Targeting Th (Th17 and Th2) suppressive and stimulatory effect on cytotoxic T cells
Ankathatti Munegowda, Manjunatha
As the name indicates, T-helper cells are shown to help in primary and secondary cellular and humoral immune responses. They behave as conductors of immune responses. Conferring immunity to various kinds of antigens, the immune system has evolved different cell types. There are different terminally differentiated helper cells such as Th1, Th2, TFh, Th17, Treg, Th9, and Th22 cells tailored to combat different pathogens. Production of any subtype of cells depends on the type of antigen, dose of antigen, mode of entry, and cytokine milieu in the microenvironment. An infection or an aberrant growth of tumor cells or an autoimmunity occurs when there is an imbalance in immune responses. Since CD4+ T cells are the conductors controlling different arms of immune-responses, the most frequent imbalances of immune response in the above conditions occur from deregulated CD4+ T cell responses. Because of the importance associated with CD4+ T cells, understanding the patho-physiology and biology associated with CD4+ T cells is crucial. Our study addresses the role of CD4+ Th17 cells in tumor immunity, in autoimmune type 1 diabetes (T1D), and in experimental autoimmune encephalitis (EAE). We have also considered the biology associated with CD4+ Th2 cells. In tumor immunity, it was demonstrated by various studies that CD4+ Th17 cells induce antitumor immunity, leading to the eradication of established tumors. However, the mechanism of CD8+ CTL activation by CD4+ Th17 cells and the distinct role of CD4+ Th17 and CD4+ Th17 activated CD8+ CTLs in antitumor immunity were still elusive. In this study we have demonstrated that CD4+ Th17 cells acquired pMHC-I and expressed RORγt, IL-17 and IL-2. CD4+ Th17 cells did not have any direct in vitro tumor cell killing activity, but still were able to stimulate CD8+ CTL responses via IL-2 and pMHC-I, but not IL-17 signalling. The therapeutic effect of CD4+ Th17 cells was shown to be associated with IL-17, but not IFN-γ, and was mediated by CD4+ Th17-stimulated CD8+ CTLs via the perforin pathway, which were recruited into B16 melanoma via CD4+ Th17-stimulated CCL20 chemoattraction. These results elucidated distinct roles of CD4+ Th17 and CD4+ Th17-stimulated CD8+ CTLs in the induction of preventive and therapeutic antitumor immunity, which may greatly impact the development of CD4+ Th17-based cancer immunotherapy. In autoimmunity, earlier studies showed that both CD4+ Th17 cells and CD8+ CTLs were involved in T1D and EAE. However, their relationship in pathogenesis of autoimmune diseases was still elusive. In this study, we found that CD4+ Th17 cells stimulated OVA- and MOGspecific CD8+ CTL responses, respectively, in mice. When CD4+ Th17 cells were transferred into (i) transgenic RIP-mOVA or (ii) RIP-mOVA mice treated with anti-CD8 antibody to eliminate Th17-stimulated CD8+ T cells, we found that OVA-specific CD4+ Th17-stimulated CD8+ CTLs, but not CD4+ Th17 cells themselves, induced diabetes in RIP-mOVA. In cases of mice injected with MOG-specific CD4+Th17 lymphocytes, CD4+ Th17 but not CD4+ Th17- activated CD8+ CTL induced EAE in C57BL/6 mice. These results demonstrate the distinct roles of CD4+ Th17 and CD4+ Th17-stimulated CD8+ CTLs in the pathogenesis of autoimmune diseases, which may have great impact on the overall understanding of CD4+ Th17 cells in the pathogenesis of autoimmune diseases. To study the functional conversion of naive CD4+ T-helper cells into Th1 or Tr1 cells under Th2 differentiation culture conditions, we generated OVA-specific wild-type (WT) Th2, and Th2(IL-5 KO), or Th2(IL-5 KO), or Th2(IL-6 KO), or Th2(IL-10 KO) cells, and assessed their capacity in modulating DCOVA-induced CD8+ cytotoxic T lymphocyte (CTL) responses and antitumor immunity in WT C57BL/6 mice. We demonstrated that GATA-3-expressing Th2 cells enhanced DCOVA-induced CTL responses via IL-6 secretion. We also showed that IL-6 and IL- 10 gene deficient Th2(IL-6 KO) and Th2(IL-10 KO) cells, but not IL-4 and IL-5 gene deficient Th2(IL-4 KO) and Th2(IL-5 KO) cells, behaved like functional Tr1 and Th1 cells by inhibiting and enhancing DCOVA-induced OVA-specific CD8+ CTL responses and antitumor immunity, respectively. We further demonstrated that inhibition and enhancement of DCOVA-induced OVAspecific CTL responses by Th2(IL-6 KO) and Th2(IL-10 KO) cells were mediated by their immune suppressive IL-10 and pro-inflammatory IL-6 secretions, respectively. Taken together, our results suggest that deletion of a single cytokine gene IL-6 and IL-10 converts CD4+ Th2 cells into functional CD4+ Tr1 and Th1 cells under Th2 differentiation condition. Our data thus not only provide new evidence for another type of CD4+ T cell plasticity, but also have a potential to impact the development of a new direction in immunotherapy of allergic diseases.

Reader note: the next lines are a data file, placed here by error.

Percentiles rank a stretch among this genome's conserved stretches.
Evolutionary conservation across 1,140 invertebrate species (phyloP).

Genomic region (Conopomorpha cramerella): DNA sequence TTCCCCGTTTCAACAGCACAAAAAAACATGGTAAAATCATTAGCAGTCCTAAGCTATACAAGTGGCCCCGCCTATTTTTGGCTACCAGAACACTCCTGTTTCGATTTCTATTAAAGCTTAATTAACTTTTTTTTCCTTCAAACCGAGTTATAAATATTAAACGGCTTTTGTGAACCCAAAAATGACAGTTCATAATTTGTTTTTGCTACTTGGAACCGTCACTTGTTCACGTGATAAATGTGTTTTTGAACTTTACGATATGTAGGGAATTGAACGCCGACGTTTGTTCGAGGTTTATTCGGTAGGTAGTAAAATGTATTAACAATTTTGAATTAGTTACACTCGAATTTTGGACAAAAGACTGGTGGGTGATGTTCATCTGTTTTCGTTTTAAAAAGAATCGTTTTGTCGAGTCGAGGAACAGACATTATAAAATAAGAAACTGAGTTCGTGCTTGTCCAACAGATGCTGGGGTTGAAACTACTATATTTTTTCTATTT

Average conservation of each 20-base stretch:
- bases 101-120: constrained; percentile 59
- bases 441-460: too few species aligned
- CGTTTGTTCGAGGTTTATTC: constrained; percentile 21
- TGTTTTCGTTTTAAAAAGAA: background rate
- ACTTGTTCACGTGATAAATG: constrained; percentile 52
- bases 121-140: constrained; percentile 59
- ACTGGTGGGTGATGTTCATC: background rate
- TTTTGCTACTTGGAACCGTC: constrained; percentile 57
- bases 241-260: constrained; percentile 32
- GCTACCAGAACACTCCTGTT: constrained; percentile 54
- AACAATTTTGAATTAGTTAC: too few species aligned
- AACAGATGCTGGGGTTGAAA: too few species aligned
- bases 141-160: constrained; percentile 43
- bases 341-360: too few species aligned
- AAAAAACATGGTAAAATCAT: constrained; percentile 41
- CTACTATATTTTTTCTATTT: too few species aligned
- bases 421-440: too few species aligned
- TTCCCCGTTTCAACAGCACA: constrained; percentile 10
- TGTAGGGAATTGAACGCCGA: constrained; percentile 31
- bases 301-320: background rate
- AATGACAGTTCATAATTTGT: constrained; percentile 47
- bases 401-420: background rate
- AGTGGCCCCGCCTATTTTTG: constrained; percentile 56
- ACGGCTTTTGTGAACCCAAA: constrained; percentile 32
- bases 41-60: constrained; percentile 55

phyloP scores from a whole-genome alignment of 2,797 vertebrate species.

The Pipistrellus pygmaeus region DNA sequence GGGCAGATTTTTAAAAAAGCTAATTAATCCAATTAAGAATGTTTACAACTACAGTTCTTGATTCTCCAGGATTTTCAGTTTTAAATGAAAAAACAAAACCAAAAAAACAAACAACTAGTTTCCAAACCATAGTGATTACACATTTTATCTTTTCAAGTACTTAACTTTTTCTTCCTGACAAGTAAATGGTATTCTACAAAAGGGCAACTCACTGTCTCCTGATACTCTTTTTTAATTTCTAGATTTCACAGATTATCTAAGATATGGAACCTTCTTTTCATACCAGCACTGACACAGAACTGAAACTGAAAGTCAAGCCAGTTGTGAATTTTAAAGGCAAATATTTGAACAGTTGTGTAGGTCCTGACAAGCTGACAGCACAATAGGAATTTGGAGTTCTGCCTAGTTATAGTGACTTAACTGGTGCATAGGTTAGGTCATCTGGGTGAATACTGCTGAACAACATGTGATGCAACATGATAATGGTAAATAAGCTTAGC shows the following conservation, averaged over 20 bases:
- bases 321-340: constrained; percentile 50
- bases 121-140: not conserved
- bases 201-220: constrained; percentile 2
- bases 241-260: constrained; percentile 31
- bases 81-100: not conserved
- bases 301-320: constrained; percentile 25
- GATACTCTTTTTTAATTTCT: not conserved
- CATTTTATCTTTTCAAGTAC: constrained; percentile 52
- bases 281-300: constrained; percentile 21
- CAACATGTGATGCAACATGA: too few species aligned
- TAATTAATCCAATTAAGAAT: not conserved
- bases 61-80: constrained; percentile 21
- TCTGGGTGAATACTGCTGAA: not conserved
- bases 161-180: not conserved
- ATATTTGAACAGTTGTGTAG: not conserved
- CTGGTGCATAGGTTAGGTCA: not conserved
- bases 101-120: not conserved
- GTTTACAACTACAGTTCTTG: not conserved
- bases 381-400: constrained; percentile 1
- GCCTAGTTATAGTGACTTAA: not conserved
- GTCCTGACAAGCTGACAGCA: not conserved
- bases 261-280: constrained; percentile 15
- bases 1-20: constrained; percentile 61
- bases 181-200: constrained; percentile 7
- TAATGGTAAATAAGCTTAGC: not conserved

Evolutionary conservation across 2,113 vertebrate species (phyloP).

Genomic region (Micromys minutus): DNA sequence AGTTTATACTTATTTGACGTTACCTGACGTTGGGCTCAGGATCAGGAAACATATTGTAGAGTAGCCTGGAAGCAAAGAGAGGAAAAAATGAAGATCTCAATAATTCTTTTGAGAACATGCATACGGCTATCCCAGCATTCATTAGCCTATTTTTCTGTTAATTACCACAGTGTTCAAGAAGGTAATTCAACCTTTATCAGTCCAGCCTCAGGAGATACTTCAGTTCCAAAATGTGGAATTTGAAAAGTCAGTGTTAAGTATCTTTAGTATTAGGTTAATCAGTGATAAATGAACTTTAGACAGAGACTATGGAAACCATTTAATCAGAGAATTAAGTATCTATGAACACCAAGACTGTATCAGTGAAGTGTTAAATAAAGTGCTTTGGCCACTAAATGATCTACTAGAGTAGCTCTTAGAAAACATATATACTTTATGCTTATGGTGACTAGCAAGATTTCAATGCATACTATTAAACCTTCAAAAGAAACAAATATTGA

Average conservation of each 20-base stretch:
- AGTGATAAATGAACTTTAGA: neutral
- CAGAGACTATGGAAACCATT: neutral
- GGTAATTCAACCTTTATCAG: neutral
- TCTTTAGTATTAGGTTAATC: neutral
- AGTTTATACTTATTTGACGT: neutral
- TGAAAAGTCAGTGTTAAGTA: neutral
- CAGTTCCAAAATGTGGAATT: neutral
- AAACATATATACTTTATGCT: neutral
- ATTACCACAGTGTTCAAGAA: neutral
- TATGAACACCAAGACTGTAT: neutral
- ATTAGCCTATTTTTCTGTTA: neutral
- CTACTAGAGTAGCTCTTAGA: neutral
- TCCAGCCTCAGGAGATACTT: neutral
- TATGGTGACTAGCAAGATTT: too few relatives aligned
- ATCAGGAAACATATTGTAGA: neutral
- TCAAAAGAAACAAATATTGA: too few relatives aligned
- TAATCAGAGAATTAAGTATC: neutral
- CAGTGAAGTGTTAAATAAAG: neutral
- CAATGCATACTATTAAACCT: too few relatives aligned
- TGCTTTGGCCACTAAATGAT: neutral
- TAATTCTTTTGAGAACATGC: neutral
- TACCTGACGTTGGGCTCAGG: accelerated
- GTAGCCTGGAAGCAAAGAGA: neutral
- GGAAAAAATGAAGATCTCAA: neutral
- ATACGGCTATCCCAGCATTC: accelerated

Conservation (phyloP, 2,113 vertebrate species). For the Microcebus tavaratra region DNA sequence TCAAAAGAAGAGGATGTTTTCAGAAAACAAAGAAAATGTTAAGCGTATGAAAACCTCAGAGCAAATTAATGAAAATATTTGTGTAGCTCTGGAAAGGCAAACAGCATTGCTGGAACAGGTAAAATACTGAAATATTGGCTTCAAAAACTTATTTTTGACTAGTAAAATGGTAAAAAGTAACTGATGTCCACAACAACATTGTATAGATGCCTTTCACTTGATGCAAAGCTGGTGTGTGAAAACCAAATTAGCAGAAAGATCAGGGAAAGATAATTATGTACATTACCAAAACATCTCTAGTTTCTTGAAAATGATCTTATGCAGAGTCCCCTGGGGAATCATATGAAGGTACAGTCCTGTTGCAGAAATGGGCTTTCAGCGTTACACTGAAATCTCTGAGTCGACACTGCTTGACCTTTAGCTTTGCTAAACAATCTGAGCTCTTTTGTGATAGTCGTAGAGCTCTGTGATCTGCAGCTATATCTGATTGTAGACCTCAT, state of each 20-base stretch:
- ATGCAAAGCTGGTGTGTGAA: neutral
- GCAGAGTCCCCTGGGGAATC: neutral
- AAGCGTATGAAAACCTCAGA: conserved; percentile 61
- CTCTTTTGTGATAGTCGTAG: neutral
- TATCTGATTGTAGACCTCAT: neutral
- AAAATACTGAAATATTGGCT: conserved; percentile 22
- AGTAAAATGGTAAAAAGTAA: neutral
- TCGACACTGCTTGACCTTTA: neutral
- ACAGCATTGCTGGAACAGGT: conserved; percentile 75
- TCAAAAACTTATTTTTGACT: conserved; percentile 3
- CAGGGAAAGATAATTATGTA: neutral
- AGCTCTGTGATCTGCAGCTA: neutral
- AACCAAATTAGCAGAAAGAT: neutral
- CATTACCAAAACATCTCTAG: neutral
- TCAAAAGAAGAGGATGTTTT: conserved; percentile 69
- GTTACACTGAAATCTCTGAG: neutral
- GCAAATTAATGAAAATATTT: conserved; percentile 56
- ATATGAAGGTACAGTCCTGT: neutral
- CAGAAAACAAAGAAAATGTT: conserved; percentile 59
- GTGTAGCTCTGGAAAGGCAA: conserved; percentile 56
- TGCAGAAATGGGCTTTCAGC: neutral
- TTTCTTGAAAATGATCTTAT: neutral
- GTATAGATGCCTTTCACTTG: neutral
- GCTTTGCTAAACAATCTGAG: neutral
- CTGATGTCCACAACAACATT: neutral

DegreeDoctor of Philosophy (Ph.D.)
DepartmentPathology and Laboratory Medicine
CommitteeQureshi, Mabood; Xu, Qingyong; Saxena, Anurag; Blondeau, Joseph; Liu, Qiang
Copyright DateApril 2012